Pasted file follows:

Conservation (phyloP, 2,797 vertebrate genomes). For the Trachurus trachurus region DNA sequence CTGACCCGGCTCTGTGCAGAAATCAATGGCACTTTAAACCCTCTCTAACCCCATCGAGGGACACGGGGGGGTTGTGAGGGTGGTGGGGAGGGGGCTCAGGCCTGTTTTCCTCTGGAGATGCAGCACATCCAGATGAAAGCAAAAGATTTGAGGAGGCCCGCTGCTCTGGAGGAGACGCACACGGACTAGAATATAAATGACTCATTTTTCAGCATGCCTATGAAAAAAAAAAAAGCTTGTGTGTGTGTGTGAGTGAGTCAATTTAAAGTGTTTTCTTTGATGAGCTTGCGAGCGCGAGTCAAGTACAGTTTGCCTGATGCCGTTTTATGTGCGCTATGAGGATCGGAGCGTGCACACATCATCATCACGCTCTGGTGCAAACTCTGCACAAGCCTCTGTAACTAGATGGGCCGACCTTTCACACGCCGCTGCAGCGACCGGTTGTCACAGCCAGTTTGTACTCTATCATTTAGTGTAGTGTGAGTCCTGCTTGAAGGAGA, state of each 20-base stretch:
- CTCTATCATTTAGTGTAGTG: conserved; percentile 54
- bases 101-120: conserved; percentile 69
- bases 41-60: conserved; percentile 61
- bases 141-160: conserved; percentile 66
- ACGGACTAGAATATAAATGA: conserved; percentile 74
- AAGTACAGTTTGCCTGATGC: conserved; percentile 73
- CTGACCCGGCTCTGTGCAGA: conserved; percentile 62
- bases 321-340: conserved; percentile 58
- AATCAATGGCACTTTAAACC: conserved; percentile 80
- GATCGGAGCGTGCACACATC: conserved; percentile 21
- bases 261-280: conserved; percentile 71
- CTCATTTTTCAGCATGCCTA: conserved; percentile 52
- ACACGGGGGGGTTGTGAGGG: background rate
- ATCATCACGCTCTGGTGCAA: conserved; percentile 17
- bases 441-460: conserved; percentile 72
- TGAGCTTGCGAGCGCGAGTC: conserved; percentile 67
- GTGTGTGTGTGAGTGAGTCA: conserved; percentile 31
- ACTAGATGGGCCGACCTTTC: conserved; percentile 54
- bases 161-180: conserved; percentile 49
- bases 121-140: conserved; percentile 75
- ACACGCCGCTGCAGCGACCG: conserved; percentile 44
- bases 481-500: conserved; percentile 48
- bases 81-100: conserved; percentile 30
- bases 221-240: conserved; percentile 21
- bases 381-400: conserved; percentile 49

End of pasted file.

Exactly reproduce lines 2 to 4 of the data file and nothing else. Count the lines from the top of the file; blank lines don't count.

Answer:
- CTCTATCATTTAGTGTAGTG: conserved; percentile 54
- bases 101-120: conserved; percentile 69
- bases 41-60: conserved; percentile 61